By 2002, it had delivered exams and training in 20 countries, including training for the Chinese government and its securities market; global custody education for India’s national stock holding corporation; and exam management on securities and investments for the Russian Securities and Exchange Commission, sending a team to Moscow to install examination systems and prepare the Commission to use it. Delegations from Eastern Europe and the Far East came to London to understand the Institute’s offering, seeking its help to set up their own local offerings.
The CISI’s Educational Trust, formed in 2011, works to further financial services education in schools, colleges and universities, delivering the Institute’s charitable objective of dissemination of financial knowledge and information about the field of securities and investment. Thirty-five UK schools currently deliver CISI qualifications, while 21 UK universities and a further 20 universities outside the UK partner with the Institute to offer CISI qualifications on accredited degree programmes. Demand is also growing for accredited school programmes to develop students’ hard and soft skills for better employability – understanding the finance and investment worlds as well as being able to undertake presentations, networking and teamwork.
Today, with members across 116 countries, a growing contingent of CISI students are in territories where the Institute does not yet have formal operations, and where students may face logistical challenges to accessing education. In response, CISI qualifications are now readily available to students in the Middle East, China, Africa and Latin America through e-learning.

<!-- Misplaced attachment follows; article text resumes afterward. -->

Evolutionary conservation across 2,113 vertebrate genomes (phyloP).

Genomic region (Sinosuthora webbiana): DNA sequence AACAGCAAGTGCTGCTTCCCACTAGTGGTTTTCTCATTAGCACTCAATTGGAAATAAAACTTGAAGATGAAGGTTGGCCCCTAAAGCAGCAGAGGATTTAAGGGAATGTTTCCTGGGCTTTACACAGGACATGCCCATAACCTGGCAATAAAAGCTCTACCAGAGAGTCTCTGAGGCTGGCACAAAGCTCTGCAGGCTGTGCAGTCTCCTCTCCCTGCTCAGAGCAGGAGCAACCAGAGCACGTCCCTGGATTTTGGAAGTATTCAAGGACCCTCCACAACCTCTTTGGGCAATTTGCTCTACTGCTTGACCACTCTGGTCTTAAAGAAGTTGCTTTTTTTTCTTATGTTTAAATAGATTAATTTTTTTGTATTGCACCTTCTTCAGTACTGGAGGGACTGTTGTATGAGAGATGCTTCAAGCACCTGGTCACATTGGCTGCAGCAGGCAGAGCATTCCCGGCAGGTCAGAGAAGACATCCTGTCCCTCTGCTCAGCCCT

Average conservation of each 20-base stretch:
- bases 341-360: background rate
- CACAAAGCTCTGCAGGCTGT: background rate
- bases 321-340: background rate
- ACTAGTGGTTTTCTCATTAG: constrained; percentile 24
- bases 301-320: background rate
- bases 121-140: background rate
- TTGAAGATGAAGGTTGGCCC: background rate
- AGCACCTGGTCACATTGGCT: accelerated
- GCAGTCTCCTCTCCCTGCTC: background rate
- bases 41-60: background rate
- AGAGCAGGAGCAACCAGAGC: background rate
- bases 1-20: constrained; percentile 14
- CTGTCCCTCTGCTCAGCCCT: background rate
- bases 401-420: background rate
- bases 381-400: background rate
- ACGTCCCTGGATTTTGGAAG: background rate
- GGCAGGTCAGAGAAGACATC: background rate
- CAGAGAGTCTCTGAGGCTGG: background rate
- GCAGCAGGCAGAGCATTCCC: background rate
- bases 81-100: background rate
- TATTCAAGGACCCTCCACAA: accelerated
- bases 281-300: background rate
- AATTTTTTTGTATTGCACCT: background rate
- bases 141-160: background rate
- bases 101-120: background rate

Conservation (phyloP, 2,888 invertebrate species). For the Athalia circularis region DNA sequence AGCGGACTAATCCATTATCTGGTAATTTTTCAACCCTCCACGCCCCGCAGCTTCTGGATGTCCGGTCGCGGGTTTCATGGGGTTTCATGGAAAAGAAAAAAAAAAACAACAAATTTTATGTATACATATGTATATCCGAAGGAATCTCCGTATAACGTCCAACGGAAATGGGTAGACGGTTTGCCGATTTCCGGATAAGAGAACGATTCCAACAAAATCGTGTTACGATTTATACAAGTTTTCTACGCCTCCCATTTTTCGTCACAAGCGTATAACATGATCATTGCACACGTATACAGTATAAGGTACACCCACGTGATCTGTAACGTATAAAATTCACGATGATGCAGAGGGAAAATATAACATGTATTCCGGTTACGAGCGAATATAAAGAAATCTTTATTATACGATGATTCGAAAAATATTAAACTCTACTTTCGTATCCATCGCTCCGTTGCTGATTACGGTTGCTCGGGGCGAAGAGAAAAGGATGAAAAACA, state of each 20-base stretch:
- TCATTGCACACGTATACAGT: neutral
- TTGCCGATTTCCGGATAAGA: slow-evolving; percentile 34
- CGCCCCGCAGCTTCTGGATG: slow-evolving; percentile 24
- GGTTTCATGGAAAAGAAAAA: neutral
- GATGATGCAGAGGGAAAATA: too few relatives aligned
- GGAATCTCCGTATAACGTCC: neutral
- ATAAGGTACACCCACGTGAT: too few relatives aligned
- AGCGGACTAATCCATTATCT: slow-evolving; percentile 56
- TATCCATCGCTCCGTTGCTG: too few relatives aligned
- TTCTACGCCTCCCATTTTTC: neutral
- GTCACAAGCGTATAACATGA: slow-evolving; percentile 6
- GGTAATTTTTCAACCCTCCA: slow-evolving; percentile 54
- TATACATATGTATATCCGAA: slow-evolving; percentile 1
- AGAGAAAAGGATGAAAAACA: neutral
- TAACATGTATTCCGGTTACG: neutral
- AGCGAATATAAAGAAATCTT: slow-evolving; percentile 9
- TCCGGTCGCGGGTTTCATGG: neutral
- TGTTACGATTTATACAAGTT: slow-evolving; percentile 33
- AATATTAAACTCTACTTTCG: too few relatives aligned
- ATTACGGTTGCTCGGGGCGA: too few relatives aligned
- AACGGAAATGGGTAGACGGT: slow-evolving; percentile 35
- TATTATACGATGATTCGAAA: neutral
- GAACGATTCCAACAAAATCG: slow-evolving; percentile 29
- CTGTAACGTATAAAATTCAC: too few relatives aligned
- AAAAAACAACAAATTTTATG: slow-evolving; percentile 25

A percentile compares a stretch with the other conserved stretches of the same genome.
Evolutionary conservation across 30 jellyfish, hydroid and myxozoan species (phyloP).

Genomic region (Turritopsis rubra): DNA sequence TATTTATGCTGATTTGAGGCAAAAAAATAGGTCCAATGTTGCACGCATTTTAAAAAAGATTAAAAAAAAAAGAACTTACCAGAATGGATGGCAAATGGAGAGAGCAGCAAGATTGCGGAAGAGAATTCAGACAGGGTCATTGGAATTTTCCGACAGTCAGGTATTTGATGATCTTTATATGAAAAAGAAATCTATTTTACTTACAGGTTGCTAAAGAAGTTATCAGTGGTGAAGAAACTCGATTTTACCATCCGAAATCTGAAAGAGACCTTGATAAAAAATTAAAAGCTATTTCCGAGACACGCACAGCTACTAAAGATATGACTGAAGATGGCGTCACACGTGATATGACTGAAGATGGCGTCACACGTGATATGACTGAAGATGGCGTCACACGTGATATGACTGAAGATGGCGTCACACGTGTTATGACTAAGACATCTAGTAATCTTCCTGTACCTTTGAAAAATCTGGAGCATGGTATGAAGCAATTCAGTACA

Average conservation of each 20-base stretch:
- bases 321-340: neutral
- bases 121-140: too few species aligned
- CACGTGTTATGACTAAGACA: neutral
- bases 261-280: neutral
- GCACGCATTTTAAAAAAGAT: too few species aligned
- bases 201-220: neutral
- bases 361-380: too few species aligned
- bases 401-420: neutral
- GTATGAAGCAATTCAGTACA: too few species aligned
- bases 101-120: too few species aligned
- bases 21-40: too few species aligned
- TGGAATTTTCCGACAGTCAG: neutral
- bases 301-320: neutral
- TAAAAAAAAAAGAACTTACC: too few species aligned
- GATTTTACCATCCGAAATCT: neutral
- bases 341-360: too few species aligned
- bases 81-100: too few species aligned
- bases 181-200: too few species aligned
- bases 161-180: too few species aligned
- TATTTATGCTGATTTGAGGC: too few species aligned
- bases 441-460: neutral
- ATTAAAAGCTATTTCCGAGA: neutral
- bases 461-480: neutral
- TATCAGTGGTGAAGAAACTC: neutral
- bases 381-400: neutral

Offering online teaching and learning resources, including interactive e-books and video tutorials, is important to the CISI’s aim of reaching new members overseas, as well as appealing to young people. CPD is also offered through its own television channel, CISI TV, including filmed events, as well as pre-recorded tutorials and Professional Refresher
learning modules across a range of topics.
Giving something back
Alongside increasing digitilisation, the Institute continues to expand its range of qualifications and geographical reach. It plans to respond to strong interest in events and courses on the Senior Managers and Certification Regime, Conduct Rules and MiFID II. There is also demand for training around the misuse of technology, and in leadership and communications.
Two new exams for the Kuwaiti financial market regulatory environment are being prepared for release in 2017 – in English and in Arabic – while the new International Certificate in Wealth & Investment Management will be released for the Chinese market. These developments will be part of a constantly evolving offering that helps members to achieve globally recognised standards of professionalism and integrity.
“Professional training and assessment of competence was a key objective of the CISI when it was formed 25 years ago,” says Scott Dobbie FCSI(Hon), former chairman of the CISI. “It is very rewarding to see how well the Institute has successfully adapted and widened its range of services in this respect to meet the changing structure of the financial services industry and, hence, the changing needs of the market and of its members.”
For members like Graham, the Institute’s professional standards have given him the legitimacy to succeed, and he hopes he can pass that on to younger members. “There are an awful lot of people like me who want to give something back to an organisation that has helped us in our careers in the past by giving us the qualification we needed to get on in our working lives,” he says. “It’s quite nice to be able to help to progress the next generation.”
This article was originally published in the Q2 2017 print edition of The Review. The print edition is available to all members who opt in to receive it, except student members. All eligible members who would like to receive future editions in the post should log in to MyCISI, click on My Account/Communications and set their preference to 'Yes'.